Domain Tasting: A Solution*
We argue that the five-day registration grace period creates a subsidy from domainers as a whole to tasters in particular
and should be abolished. We also suggest an alternative arrangement
that would put a huge damper on tasting.
One issue that a large number of domainers agree on is that domain
tasting under the current ICANN–approved policy is bad for the
industry. For one thing, a healthy portion of the practice involves
trademark use that not only is illegal but also destroys value. Of
course, particular segments of the domain name ecosystem can suffer
value destruction because of tasting that doesn’t infringe trademarks.
But most criticism is directed, and rightly so, at tasting that raises
over the trademark issues has done little to stop the practice
and destroys value for trademark holders and domainers alike. Now
the big trademark owners have begun pooling their efforts and given
us the Coalition Against Domain Name Abuse (CADNA). As their
creature, the group offers a real possibility of abuse. Conceivably,
individual domain name owners could be bullied into giving up names
that face only flimsy trademark allegations.
Meanwhile, tasting will continue as long as there
is an increase in the average PPC rates or in search volume, advertising
for new keywords or improvements in content to better match user
intent. Thus, a long-term solution needs to be implemented.
A taste of existing view
One argument invoked for eliminating the five-day grace period
is that the opportunity for tasters to go hog-wild puts stress on
the registries. But by now a number of the registries have installed
and paid for the extra capacity they require. It must be considered
a sunk cost and has no place in calculating the merits of eliminating
the grace period.
There have been suggestions that registries could
offer only partial, not full, refunds when a registration is canceled.
But this proposal would have no bite unless ICANN mandated a ceiling
for refunds; otherwise competitive market forces would make reductions
in the refund nominal at best. The recent announcement of the formation
of CADNA to tackle trademark-related domain tasting is primarily
aimed at enhancing the trademark owners’ market power while reducing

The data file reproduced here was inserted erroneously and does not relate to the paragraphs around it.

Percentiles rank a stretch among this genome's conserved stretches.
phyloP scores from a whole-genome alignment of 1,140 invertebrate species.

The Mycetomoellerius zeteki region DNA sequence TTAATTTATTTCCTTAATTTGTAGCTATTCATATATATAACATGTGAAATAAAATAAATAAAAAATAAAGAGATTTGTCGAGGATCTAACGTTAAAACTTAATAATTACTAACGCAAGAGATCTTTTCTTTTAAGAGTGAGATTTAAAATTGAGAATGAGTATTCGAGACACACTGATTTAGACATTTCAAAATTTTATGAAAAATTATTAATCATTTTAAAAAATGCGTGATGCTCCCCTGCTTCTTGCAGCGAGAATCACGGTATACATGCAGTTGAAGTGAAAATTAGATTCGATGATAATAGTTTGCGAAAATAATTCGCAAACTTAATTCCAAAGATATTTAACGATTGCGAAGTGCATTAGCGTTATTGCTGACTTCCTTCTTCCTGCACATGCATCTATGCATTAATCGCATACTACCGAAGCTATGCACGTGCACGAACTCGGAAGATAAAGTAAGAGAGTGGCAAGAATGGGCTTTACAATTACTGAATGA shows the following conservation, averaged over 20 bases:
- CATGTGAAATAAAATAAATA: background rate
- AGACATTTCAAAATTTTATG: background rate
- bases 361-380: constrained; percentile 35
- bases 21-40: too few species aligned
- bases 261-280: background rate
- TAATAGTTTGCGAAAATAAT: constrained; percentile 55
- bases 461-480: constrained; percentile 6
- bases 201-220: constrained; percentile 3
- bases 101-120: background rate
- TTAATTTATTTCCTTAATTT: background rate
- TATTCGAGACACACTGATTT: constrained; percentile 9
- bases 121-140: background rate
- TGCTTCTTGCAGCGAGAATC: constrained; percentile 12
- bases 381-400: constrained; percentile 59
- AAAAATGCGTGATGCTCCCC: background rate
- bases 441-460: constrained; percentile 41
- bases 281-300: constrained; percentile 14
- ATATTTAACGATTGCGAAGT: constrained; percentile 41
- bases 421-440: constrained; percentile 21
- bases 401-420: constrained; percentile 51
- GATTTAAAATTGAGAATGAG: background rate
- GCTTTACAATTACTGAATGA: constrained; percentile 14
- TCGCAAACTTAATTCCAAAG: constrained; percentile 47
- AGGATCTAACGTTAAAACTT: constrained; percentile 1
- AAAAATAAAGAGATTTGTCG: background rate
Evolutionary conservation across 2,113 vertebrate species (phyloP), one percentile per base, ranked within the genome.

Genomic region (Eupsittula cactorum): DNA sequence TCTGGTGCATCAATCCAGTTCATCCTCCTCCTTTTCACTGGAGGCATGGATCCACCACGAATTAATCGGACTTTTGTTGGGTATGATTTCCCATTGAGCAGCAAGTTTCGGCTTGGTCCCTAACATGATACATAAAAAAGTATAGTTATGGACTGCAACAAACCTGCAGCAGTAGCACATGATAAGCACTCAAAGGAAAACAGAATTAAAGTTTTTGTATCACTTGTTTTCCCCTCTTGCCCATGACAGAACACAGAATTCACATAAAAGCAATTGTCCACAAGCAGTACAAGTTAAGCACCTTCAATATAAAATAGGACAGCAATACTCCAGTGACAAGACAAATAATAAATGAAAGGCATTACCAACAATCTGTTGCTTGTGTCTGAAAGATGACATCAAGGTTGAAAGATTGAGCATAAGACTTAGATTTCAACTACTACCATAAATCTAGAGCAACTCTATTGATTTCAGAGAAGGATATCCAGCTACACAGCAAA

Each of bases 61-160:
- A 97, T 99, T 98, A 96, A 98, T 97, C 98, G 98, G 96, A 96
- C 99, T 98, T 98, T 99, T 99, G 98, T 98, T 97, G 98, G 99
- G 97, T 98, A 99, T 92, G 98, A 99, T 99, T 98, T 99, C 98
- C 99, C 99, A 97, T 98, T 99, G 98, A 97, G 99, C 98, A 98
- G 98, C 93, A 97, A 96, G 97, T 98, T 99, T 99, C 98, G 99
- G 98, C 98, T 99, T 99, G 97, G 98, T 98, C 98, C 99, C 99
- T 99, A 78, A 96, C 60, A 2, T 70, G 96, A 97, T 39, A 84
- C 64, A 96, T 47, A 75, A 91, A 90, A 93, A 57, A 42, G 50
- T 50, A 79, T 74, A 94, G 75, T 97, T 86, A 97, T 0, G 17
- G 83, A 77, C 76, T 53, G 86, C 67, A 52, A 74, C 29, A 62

their monitoring and enforcement costs. The market power comes not
only from the aggregation of the coalition members’ trademark rights
but also from their call for action to enlist disgruntled domain
name owners who have lost their names to tasters. However, CADNA
and the route of confrontation are value-destroying for both parties.
CADNA does not present an effective solution and might be used to
pressure domainers into giving up domain names that don’t violate
What is the real problem?
Under the current ICANN pricing structure, the registration
fee implicitly includes an option that allows the registering entity
to force a full refund. This option has value, as demonstrated by
the volume of domains being tasted. But those doing the tasting,
by and large, are the few domain owners willing to risk trademark
infringement. Other domain owners, the vast majority, also pay the
higher registration fees that make the full refunds possible, but
they don’t benefit from the refund option. In effect, they are subsidizing
those of their competitors ready to play fast and loose with trademarks.
On the registrars’ side, of course, the players
with the capacity to handle the large volume of tasters’ five-day
transaction sprees often benefit from the current arrangement. As
a result ICANN is notably reluctant to tackle problems associated
with the grace period.
What needs to be done?
Any solution has to accomplish two things: (1) give ICANN an
incentive to overcome the bigger registrars’ resistance to action;
and (2) eliminate the subsidy to tasters.
One part of the answer would be to stop funding
the cost of refunds out of the same standard registration fee that
all domain owners pay. Instead domain owners would be given a choice
when they registered. Those looking for full refunds would pay extra
by purchasing insurance policies guaranteeing them that option. Those who weren’t interested in refunds
would pay only the registration fee, now lower because it would
no longer carry the weight of subsidizing the tasters.
Different domainer risk classes would pay different
prices for their insurance, of course. But paying would give all
would-be tasters an incentive to abandon the spree approach to acquiring
domain names and to start using analytical tools instead. The change
would expand the field’s knowledge base and thus create value.
More is needed to conquer domainers’ “bad taste”
problem. But going through the legal venues cannot be considered
an answer. Done individually or coordinated through CADNA, lawsuits
would take too long to resolve and would destroy value for both
sides, domainers and trademark holders. Instead trademark holders
should explore solutions based on cooperation
with advertising agencies (such as Google and Yahoo) and monetizers.
The proposed refund insurance policy
solution stops the wrongful subsidy from domainers to tasters
and satisfies ICANN.
To overcome “bad taste,” or bad tasting,
trademark owners need to follow a cooperative strategy instead
A coordinated effort by domainers is
needed to forestall abuse of CADNA.
* Prepared for the Domain Name Image session at the
3rd annual Domain Roundtable Conference (www.domainroundtable.com)
 The practice refers to registering hundreds of thousands
of domain names and testing them for their potential to generate
ad revenue. After five days, the ones that “taste good” are
kept, the others are canceled for a full refund.